6 Foods That Naturally Freshen Your Breath

These simple staples will have you ready to pucker up.

Even if you don’t subscribe to all of the Valentine’s Day hoopla and fanfare, February 14 is a great excuse to splurge on an expensive and decadent meal with the one you love (or lust after). But sometimes the most luxe of ingredients (we’re looking at you, black garlic, truffle, and enticing, international spices) come with a pretty bad case of stink, and no one wants to kiss their Cupid goodnight with a bad taste in their mouth. Luckily, you can strategically choose menu items that will help you freshen up, transforming garlic breath into something cleaner and more kissable. Ken Immer, the CCHE Chief Culinary Officer at Culinary Health Solutions gave us the inside scoop on what foods you should chomp on for a better makeout sesh this V-Day:

1.  Parsley

You already know it can help liven up chicken noodle soup and add some dimension to your tomato sauce, but this herb can also cleanse your gut. “Parsley has quite a few volatile oils to which its very strong scent can be attributed to, and one flavonoid present in the oils has a very reactive property that can help to suppress odors from your stomach when consumed,” Immer explains.

2.  Lemons and Limes

When your waiter asks if you’d care for sparkling or tap, surprise ‘em by asking for lemon (or some lime) with whichever one you choose. Why? Immer says this citrus standby has many helpful qualities, including almost-instantly making your breath sweeter. “In lemons there is the lemon oil called Citrus Limonum that has a naturally strong fragrance that can help with immediate breath freshening,” he explains. “What is even more interesting is that there are some special flavonoids that exist in lime juice that actually have antibiotic effects that can help to kill bacteria that cause bad breath.”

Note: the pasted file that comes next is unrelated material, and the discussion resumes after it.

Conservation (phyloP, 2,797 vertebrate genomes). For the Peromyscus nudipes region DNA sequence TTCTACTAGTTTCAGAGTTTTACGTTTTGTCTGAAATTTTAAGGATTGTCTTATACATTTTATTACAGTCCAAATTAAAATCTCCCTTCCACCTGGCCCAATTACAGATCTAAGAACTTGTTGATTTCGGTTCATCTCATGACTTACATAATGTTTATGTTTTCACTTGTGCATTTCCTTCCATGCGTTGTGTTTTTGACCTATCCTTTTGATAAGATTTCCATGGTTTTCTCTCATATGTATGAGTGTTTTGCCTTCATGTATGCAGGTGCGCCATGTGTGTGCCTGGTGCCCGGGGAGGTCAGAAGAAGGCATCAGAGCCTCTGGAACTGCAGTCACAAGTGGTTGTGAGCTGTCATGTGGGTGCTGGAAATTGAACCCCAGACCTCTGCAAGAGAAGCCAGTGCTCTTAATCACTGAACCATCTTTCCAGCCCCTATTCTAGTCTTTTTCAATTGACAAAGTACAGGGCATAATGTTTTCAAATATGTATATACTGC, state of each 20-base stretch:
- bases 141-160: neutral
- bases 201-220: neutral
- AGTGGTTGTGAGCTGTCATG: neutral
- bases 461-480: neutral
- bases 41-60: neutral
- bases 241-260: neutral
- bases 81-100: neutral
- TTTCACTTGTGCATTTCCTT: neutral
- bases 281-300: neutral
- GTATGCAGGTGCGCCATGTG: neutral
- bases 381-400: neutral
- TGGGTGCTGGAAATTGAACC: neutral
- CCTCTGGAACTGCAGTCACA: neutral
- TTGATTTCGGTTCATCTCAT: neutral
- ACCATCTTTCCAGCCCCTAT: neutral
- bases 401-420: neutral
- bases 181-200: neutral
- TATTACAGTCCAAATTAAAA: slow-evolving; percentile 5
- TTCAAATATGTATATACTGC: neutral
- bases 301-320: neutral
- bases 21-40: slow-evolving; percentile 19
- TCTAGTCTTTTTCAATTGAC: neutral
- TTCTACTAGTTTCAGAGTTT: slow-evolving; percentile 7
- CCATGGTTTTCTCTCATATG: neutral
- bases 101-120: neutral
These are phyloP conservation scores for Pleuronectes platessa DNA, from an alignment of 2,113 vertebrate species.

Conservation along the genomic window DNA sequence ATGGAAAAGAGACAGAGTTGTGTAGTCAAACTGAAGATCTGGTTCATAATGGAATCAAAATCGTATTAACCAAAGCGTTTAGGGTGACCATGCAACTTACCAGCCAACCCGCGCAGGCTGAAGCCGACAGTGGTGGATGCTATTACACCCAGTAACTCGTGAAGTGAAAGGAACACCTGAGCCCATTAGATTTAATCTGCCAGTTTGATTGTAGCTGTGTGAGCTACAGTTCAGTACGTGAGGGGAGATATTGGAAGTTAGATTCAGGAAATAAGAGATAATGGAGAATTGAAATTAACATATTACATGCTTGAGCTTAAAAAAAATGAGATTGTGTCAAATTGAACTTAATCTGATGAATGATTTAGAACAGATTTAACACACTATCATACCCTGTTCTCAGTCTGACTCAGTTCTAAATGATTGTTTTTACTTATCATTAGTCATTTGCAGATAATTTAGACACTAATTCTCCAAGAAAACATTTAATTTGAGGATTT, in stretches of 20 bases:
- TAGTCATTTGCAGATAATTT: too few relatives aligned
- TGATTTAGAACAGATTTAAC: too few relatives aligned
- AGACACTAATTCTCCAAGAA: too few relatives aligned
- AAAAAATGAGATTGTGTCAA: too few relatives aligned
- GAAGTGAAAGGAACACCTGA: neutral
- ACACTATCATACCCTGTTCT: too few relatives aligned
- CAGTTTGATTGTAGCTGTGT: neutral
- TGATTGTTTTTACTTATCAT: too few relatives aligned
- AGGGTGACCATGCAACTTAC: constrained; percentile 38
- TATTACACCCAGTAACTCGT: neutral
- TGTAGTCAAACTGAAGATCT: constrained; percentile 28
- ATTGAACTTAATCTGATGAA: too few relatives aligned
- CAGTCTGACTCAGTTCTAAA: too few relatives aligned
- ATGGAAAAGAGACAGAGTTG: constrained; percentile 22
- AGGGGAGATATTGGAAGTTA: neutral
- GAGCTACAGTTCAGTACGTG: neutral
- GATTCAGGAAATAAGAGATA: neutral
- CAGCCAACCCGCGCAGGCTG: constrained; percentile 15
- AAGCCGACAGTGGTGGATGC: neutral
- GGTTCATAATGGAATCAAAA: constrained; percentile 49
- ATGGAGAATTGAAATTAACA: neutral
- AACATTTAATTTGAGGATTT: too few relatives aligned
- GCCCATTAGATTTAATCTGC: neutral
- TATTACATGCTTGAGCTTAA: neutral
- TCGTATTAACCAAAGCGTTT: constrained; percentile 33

3.  Mint

This one is probably a no-brainer, considering most gums at the checkout line are some sort of mint combination. But do you know why this cool leafy green has so many freshening powers? “Mint oil (Mentha Piperita) has well documented anti-bacterial properties, and similar to the lemon oil, its strong scent has a natural masking effect for bad breath. The menthol contained in mint has a relaxing effect on your gut as well, which is why it is often prescribed for dyspepsia. If you’re not burping, your breath is going to be fresher,” Immer explains. “Finally the rosmarinic acid contained in mint encourages opening up airways for easy breathing which can help you breathe through your nose, and not your mouth.”

4.  Yogurt

It’s not the most decadent of dessert choices when it’s listed beside cult favorites like creme brulee and chocolate lava cake, but opting for some yogurt and berries before you head home with your honey might do more wonders for both your breath and, well, your sex life. “Yogurt has a more long-term effect on your breath, as it’s usually associated with a strong smell of it’s own that might not be what you’re looking for with fresh breath immediately,” Immer says. “Much like mint’s ability to relax the gut, yogurt has been shown to also have this property, and the probiotic bacteria that populate only cultured yogurt can have an effect of speeding up your digestive tract, which keeps food from putrefying in your gut which can be one of the sources of super-chronic-halitosis.”

5.  Apples

Childhood’s most treasured fruit doesn’t just keep the doctor away — it can also keep a dry spell away, with its ability to help you produce the good kind of bacteria to makes your digestive tract healthy, regular, and strong. “Apples also help to keep your mouth moist, which is one way to help avoid the bad breath associated with a dry mouth, but after eating carbohydrates, eating an apple can expose your mouth to an enzyme inhibitor that will stop the breakdown of any leftover starches in your mouth to sugar, which is the food for some bad breath bacteria, and can potentially keep you fresher if you’re otherwise out of options,” Immer says.

6.  Berries

“Blueberries and raspberries both contain the same enzyme inhibitor that apples do that can have a similar effect, and since they are both low in simple sugars themselves, they can potentially offer a cleaner mouth that has just enjoyed a carb-laden meal,” Immer says. “Strawberries also contain compounds that improve digestion that can add to the long-term effects of better fresher breath because of a well-functioning intestine”

Perhaps that why chocolate-covered strawberries are always associated with romance?

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